Tuesday 12 May 2015

A Cuckoo was in the park, the first one I have come across for decades. It was singing in a tree a short way to the east of the Round Pond, just three times between 12.15 and 12.45. I tried to find it, unsuccessfully. They are notoriously hard to see. As Wordsworth wrote,

O Cuckoo! shall I call thee Bird,
Or but a wandering Voice?

to which A.E. Housman added:

State the alternative preferred,
With reasons for your choice.

There is a brand new Canada gosling on the Serpentine. Here it is next to one of the small boathouses, eating a dandelion.

There is also one new Mallard duckling on the Round Pond, no doubt the sole survivor of a large brood.

Although the Round Pond is very exposed, there are fewer big gulls there than on the main lake, so it has a ghost of a chance.

The widowed male Mute Swan is back on the Long Water. He had not brought a new mate with him -- it is probably too soon for him to think of that -- and he was understandably even more foul-tempered than usual, pecking at every bird that crossed his path.

The pair of Great Crested Grebes at the east end of the Serpentine were inside one of the reed rafts, where a square has been left out to make a tiny pond. It would be an excellent place to nest if they wanted to, with access by swimming under the raft -- something that even a very new baby grebe could manage with ease.

On the Long Water, another grebe was catching some very small fish of a suitable size for giving to young birds. I didn't get a picture because it was swallowing them at the moment it surfaced.

A Pied Wagtail was running up and down the shore at the Lido, looking for insects in the debris washed ashore by the wind.

One of the Blue Tits nesting in the lamp post was looking down at its nestlings, protected by literally cast iron security.

There was a  Goldfinch on a tree at the edge of the Diana playground.

Normally these shy birds would stay away from such a noisy place, but the playground is closed for maintenance.

The male Little Owl was looking out of his tree hole.

I still couldn't see the male Tawny Owl, but I am sure that he was in the horse chestnut just north of the nest tree because some Jays were making a terrible racket there when I passed.


  1. Thanks for the poetry! (esp the Housman conclusion..) Can't say I've ever heard a cuckoo in London, in 35 years.
    I wonder if ,as they seem to have become more common on town, Goldfinches are becoming less shy? Although saying that, the ones eating at my window feeders are still rather skittish when they notice me. A few times recently I've spotted a single Goldfinch singing by the bus stop at the Angel; a lovely and very penetrating sound over all the traffic and people, to my ear; but only one other person paid attention.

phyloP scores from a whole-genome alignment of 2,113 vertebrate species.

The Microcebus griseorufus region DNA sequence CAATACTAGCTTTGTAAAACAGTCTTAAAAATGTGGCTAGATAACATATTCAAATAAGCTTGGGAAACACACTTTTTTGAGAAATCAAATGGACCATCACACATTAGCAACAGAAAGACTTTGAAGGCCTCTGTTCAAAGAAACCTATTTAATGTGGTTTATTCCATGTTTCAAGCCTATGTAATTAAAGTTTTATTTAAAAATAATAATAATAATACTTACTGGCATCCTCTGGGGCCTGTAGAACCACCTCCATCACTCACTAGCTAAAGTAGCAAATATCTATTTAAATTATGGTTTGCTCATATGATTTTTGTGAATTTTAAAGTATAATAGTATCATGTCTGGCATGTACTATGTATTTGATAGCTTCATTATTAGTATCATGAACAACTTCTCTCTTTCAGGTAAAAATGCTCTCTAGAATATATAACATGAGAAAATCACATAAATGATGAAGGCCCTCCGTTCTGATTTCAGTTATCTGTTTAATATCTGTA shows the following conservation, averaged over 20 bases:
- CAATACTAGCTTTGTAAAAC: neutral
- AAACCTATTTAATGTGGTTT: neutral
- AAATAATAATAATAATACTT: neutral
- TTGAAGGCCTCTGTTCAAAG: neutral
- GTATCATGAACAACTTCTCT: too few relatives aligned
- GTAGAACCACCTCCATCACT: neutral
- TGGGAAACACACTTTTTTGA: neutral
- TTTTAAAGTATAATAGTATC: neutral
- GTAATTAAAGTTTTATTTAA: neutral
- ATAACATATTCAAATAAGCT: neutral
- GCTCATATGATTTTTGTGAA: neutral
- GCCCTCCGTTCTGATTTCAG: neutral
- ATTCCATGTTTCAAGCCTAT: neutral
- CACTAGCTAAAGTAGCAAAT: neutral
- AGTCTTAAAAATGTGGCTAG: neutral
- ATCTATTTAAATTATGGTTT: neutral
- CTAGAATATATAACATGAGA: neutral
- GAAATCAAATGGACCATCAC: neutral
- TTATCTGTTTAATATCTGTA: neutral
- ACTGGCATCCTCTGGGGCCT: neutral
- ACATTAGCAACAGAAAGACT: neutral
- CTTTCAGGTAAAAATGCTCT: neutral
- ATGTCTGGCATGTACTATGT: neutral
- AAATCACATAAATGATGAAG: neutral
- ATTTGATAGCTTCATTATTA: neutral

1. I can't say I've noticed them becoming less shy. More numerous, yes, but still very nervous.

  2. I just love hearing the cheery, lovely chatter of goldfinches in the middle of the ugly sounds of the city. It's like getting a miraculous glimpse of some immortal, otherworldly beauty, which we humans try as might (and we do try!) cannot deface.

    Poor widowed swan... I had hoped for a happier conclusion.

    1. They love one of humans' ugliest artefacts, the television aerial. It makes them gratifyingly easy to notice in the city streets.

  3. I am saddened by the demise of the female of the Long Water swan couple. I had been following their adventures through your blog and through my regular walks in Hyde Park for a long time. I do hope her widower finds another mate. It's hard to even think about the Long Water without a dominant swan couple ruling over it.

    1. I'm sure he'll be back with a new mate, and as big and beastly as ever. But he needs time to recover, and it may not be till next year.

  4. It was very nice to meet you yesterday, Ralph, and a special treat to encounter the cuckoo song. I noticed on eBird that another observer heard/saw one in mid April - but that is the only report (other than today!) of a cuckoo in the Park. I really enjoyed watching the Little Owl too!

    1. Good to meet you too. There's one other report of a Cuckoo in London, miles away, on today's London Bird Club Wiki news.

  5. Hello Ralph, Do you think that the presence of reed warblers might have attracted the cuckoo?